Occurrence of fumonisins in selected maize meal marketed to consumers in Harare, Zimbabwe
MetadataShow full item record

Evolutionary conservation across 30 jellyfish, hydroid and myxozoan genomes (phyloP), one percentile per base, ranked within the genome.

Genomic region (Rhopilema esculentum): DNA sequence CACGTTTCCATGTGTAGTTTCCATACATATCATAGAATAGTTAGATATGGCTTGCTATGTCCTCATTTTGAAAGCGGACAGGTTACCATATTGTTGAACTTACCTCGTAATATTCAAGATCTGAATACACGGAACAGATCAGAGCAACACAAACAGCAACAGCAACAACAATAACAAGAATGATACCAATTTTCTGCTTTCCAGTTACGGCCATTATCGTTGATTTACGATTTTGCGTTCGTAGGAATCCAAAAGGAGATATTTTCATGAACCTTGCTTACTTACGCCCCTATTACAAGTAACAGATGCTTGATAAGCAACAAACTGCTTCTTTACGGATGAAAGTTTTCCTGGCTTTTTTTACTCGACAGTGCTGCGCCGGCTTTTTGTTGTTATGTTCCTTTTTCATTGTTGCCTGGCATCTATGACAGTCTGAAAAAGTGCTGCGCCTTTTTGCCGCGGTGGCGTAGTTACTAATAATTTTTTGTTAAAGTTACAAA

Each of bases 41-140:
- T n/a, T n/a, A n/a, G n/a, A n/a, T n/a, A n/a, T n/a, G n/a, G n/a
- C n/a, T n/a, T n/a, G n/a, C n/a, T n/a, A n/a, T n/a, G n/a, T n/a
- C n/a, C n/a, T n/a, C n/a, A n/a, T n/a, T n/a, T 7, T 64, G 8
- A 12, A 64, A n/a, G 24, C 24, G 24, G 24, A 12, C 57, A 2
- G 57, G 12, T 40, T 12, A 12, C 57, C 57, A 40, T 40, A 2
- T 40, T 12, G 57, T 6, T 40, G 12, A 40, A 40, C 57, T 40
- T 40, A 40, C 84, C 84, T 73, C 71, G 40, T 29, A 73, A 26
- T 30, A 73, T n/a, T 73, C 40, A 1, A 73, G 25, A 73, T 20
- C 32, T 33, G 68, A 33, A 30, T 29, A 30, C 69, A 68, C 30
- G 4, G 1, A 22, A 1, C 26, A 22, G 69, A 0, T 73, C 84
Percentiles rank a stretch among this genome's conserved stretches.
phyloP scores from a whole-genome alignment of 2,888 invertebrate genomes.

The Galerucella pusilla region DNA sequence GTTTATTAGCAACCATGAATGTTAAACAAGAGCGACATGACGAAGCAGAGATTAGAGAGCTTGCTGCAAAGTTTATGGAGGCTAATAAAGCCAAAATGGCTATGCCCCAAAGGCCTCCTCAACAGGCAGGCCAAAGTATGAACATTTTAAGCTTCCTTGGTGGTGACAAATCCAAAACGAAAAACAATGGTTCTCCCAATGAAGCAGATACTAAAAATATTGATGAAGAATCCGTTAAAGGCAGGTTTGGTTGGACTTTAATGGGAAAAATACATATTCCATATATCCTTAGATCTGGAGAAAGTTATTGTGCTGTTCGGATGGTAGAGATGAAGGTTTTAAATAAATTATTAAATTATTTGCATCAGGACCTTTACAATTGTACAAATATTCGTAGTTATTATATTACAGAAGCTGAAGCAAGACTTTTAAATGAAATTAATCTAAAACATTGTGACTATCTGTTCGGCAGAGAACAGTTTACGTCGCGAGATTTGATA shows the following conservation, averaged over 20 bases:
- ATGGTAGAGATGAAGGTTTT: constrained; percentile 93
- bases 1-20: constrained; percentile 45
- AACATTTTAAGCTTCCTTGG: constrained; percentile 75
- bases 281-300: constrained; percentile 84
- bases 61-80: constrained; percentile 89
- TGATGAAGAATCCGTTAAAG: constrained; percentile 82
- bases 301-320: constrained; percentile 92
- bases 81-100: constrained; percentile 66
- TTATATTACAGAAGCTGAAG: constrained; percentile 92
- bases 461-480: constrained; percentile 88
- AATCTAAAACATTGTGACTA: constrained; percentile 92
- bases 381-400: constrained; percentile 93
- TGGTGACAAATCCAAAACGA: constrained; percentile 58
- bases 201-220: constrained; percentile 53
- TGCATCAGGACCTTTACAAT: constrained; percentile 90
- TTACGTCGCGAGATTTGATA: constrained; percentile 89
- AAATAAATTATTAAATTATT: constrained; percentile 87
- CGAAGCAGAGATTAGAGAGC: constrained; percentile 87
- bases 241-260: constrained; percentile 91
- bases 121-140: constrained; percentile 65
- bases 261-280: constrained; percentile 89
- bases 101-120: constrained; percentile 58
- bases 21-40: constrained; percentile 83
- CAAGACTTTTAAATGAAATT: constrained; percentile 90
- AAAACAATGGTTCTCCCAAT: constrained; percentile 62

Mycotoxins are secondary metabolites secreted by filamentous fungi. The fungi produce toxic chemicals which affect animals, plants and humans. Several researchers have reported the presence of high fumonisin concentrations in Zimbabwean maize. The detected fumonisin levels could have a deleterious effect on human health, such as oesophageal and liver cancers. Hundreds of mycotoxins are known to date and fumonisins are regarded the types that most affect cereal grains. A survey was conducted to determine the measures taken by 5 major Harare millers to mitigate fumonisin contamination in the maize meal. Levels of fumonisin contamination among the 5 millers’ four different types of maize meal were assessed and linked to the mitigation measures each individual miller is taking to reduce fumonisin levels in maize meal. The survey results showed that all the millers knew very little about fumonisins. However, measures, such as vetting maize grains for weevils, monitoring moisture levels and removing old grain from the silos were being taken to mitigate the effects of fumonisin contamination of the maize grains. The prevalence of fumonisins in Harare marketed maize meal was investigated in 72 randomly selected samples. Fumonisin B1 and fumonisin B2 were extracted from maize meal with methanol and water (3:1, v/v) using ultrasonic extraction. These were injected into an LC-MS system following centrifugation. All the fumonisins eluted at 7.2 to 7.8 minutes. Fumonisin B1 (FB1) was detected in all analysed samples at mean concentrations ranging between 61.45 µg/kg and 265.79 µg/kg. Fumonisin B2 (FB2) was detected in only 56.9 % of the samples analysed, with a range between 13.72 µg/kg and 76.93 µg/kg. The highest total fumonisin mean concentration (FB1+FB2) was detected in maize meal with maize bran added to it (342.72 µg/kg), while the least total fumonisin mean concentration was detected in maize meal with wheat bran added to it (61.45 µg/kg). All the samples analysed had fumonisin levels within the maximum tolerable limit (MTL) of 1000 µg/kg (EC, 2007). However, the average probable daily intake (PDMI) of fumonisins ranged between 0.82 and 4.57 µg/kg body weight/day. Maize meal with maize bran added and Roller meal had fumonisin concentrations above the regulatory limit of 2 µg/kg body weight/day proposed by the World Health Organisation. The high frequency of fumonisins consumed daily in the two types of maize meal pose health risks to consumers. There is need for constant screening of foods so as to regulate fumonisin levels. The screening would help alleviate the risk of succumbing to esophageal cancer and other ailments that are a result of fumonisin contamination.